Although it remains unclear which parameters are the best for which seizure model, these studies give us more insights on how to improve efficacy of therapy.

3.3.2. Selection of target area

Another basic question regarding BCI in application is where to stimulate. So far a variety of areas have been investigated for the effects of stimulation. These areas are either areas where seizures are generated or areas which are involved in progression of seizures. The intrinsic and extrinsic characteristics of these areas determine their different responses to stimulation. In each target area, for example, the constitutions of various neuron types and their biophysical properties are different, affecting responses of individual neuron and neuronal ensemble to stimulation. Besides, the anatomical connections among these target areas vary from each other, which can influence the dynamics of neuronal populations and sensitivity to stimulation (Sunderam et al., 2010).

3.3.3. Patient-specific therapy

It is also true that patient-specific therapy is the new direction for BCI in application operation. In clinic, stimulation parameters are usually adjusted in individual patients to avoid adverse effects while maintaining therapeutic effects. Osorio and his group (Osorio et al., 2010) used linear regression to examine in a retrospective study the results of a trial in which responsive stimulation was applied in eight patients with refractory epilepsy. Regression models tested the contributions of multiple potentially relevant factors such as parameter configurations (that is, different combinations of stimulation frequency, current intensity, duration, pulse width and location) to changes of seizure severity. The results showed that certain parameter configurations were more effective in reduction of seizure severity in some patients but not in others, indicating individual difference in parameters setting for stimulation. Thus adaptive, patients-specific stimulation settings might be a necessary new step for BCI in application in order to achieve optimal efficacy.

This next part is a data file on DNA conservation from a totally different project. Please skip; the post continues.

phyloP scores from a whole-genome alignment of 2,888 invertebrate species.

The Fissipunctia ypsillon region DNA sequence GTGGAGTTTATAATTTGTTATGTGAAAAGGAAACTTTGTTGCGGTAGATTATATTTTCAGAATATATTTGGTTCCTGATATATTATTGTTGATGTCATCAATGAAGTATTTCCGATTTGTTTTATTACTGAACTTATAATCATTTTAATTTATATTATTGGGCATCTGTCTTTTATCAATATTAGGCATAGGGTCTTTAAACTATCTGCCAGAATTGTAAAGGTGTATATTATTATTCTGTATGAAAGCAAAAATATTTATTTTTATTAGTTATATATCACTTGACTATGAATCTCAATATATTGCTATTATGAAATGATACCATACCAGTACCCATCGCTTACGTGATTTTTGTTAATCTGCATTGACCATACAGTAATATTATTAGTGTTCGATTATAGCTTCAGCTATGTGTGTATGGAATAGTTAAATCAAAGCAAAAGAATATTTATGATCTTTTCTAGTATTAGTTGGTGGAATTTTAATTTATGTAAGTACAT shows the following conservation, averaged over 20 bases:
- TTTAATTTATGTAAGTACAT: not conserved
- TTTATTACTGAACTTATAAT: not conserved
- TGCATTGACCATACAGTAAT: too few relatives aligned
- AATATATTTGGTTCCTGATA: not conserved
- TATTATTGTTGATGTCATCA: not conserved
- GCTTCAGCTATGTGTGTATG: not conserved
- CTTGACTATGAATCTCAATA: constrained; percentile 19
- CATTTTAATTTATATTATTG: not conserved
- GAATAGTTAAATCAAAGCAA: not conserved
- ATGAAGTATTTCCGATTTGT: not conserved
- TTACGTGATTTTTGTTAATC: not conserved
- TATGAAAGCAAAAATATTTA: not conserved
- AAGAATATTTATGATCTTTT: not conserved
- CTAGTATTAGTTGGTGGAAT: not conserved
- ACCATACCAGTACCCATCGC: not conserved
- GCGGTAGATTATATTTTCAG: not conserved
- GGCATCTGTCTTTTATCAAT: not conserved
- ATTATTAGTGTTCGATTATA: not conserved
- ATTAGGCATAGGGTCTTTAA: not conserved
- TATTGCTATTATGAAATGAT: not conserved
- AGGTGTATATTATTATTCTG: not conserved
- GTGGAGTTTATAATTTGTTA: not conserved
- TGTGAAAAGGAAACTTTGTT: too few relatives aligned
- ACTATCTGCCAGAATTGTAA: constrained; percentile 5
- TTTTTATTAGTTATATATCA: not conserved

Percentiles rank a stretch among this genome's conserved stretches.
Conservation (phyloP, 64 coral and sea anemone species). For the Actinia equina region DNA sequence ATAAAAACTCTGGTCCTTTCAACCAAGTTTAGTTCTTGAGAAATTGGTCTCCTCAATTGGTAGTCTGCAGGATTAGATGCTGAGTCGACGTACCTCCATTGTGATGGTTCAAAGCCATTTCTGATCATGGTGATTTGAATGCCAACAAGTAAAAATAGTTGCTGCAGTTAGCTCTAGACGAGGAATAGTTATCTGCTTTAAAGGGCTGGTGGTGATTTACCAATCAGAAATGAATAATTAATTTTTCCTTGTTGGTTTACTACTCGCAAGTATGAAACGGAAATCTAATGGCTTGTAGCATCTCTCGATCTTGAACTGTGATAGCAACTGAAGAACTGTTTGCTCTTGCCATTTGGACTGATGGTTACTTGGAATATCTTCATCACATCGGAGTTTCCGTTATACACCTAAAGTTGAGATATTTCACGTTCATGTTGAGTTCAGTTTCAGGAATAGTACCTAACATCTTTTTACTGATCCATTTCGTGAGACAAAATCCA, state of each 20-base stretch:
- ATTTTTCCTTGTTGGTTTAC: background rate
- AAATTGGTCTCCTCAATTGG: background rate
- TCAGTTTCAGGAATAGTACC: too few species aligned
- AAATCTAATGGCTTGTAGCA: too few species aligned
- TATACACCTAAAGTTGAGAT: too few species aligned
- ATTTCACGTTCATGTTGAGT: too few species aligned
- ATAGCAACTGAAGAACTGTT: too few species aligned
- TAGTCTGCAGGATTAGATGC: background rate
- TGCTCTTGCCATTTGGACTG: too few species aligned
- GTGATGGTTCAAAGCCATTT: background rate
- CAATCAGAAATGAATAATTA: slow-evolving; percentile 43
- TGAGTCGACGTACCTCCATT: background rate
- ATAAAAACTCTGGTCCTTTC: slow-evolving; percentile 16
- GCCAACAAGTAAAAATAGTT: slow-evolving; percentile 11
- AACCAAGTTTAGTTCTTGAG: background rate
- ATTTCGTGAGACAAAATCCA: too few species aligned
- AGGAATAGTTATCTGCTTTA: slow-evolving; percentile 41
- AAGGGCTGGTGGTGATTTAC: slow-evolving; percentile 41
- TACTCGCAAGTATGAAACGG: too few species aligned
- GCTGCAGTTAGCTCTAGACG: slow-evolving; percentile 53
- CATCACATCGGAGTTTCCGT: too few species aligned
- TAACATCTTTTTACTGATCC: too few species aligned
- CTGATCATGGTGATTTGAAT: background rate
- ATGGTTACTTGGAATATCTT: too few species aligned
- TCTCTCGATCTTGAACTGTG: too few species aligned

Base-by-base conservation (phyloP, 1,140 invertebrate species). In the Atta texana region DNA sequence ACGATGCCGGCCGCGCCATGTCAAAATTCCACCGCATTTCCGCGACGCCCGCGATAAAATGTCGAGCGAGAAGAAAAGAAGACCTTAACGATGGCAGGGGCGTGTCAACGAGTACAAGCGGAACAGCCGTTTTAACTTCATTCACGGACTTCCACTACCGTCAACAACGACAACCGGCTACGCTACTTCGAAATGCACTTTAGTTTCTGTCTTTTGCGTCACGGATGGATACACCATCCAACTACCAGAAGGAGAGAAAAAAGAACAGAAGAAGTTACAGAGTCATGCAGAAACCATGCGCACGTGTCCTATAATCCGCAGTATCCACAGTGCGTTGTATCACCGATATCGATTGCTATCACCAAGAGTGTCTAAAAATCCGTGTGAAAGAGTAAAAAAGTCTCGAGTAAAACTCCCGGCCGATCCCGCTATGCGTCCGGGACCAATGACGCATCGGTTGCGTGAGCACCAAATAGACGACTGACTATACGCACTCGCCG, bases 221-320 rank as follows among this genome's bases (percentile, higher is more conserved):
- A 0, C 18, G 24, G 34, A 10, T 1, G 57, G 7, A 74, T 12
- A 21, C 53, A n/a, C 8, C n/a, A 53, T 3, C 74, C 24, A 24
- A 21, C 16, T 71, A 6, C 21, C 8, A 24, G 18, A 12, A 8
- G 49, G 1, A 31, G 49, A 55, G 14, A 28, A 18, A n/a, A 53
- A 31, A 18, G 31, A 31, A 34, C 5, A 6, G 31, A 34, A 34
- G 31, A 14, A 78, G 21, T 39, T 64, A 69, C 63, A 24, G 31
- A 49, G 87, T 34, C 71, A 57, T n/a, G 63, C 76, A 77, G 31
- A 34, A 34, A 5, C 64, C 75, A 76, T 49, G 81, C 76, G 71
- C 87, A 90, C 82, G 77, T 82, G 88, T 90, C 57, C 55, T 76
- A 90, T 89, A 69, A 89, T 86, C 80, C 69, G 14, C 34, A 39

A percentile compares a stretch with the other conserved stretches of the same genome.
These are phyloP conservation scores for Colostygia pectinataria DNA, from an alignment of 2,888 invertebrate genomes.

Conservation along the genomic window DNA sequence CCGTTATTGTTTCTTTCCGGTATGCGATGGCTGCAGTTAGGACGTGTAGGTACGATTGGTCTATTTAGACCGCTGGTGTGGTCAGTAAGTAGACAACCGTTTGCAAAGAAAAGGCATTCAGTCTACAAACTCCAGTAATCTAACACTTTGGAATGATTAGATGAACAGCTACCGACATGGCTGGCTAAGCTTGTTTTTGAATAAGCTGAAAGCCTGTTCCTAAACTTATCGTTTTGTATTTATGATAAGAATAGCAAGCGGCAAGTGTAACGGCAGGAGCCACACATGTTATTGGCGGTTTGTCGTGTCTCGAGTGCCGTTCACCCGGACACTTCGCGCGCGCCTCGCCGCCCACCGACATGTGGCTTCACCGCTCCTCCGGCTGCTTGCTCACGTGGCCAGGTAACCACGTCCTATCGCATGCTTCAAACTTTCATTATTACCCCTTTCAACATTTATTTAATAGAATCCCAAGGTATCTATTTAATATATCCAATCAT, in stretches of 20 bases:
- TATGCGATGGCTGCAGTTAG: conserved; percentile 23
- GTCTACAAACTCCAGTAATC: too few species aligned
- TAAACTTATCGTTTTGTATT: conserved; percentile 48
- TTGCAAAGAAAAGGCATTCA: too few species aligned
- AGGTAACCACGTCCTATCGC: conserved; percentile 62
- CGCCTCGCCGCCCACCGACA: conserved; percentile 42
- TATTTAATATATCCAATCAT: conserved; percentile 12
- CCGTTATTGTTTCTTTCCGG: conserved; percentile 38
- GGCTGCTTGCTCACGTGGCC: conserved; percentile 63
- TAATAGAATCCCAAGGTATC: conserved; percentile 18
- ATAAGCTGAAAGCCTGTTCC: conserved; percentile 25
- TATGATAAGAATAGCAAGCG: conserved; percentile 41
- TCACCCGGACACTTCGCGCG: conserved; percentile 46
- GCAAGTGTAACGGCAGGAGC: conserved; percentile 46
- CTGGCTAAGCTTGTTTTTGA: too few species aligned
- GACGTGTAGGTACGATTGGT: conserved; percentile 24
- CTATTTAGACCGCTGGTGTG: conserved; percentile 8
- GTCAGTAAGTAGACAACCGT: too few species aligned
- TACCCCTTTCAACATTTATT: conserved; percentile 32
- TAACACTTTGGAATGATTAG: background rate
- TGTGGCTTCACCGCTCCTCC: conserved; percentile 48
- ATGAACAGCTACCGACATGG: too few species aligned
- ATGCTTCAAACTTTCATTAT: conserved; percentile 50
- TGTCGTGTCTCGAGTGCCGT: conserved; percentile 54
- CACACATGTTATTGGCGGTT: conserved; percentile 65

4. Conclusion

Unlike conventional BCIs, a BCI system in epilepsy emphasizes EEG-based communication for therapeutic purposes. The need of BCI rises from delivery of contingent therapies such as stimulation to control seizures. Although a large body of work has been done to explore contingent stimulation with help of BCI for epilepsy research in animal and human, it is still in an experimental stage. With development of technique in engineering and computer science, BCI is at the stage of becoming feasible for application of therapy in the treatment of patients in some forms of refractory epilepsy.

Future progress depends on the following crucial factors: development of electrode arrays or microelectrode, improvement of early detection, algorithms embedding variables such as vigilant states and circadian phases, exploration of patient-specific optimization of parameters, selection of proper target areas to maximize BCI performance. The development of BCI is an interdisciplinary challenge requiring vigorous and continuous efforts on relevant fields such as neuroscience, computer science, mathematics, and engineering. Although BCI in epilepsy research is still developing, it provides a promising therapeutic option to those who do not respond to conventional treatment.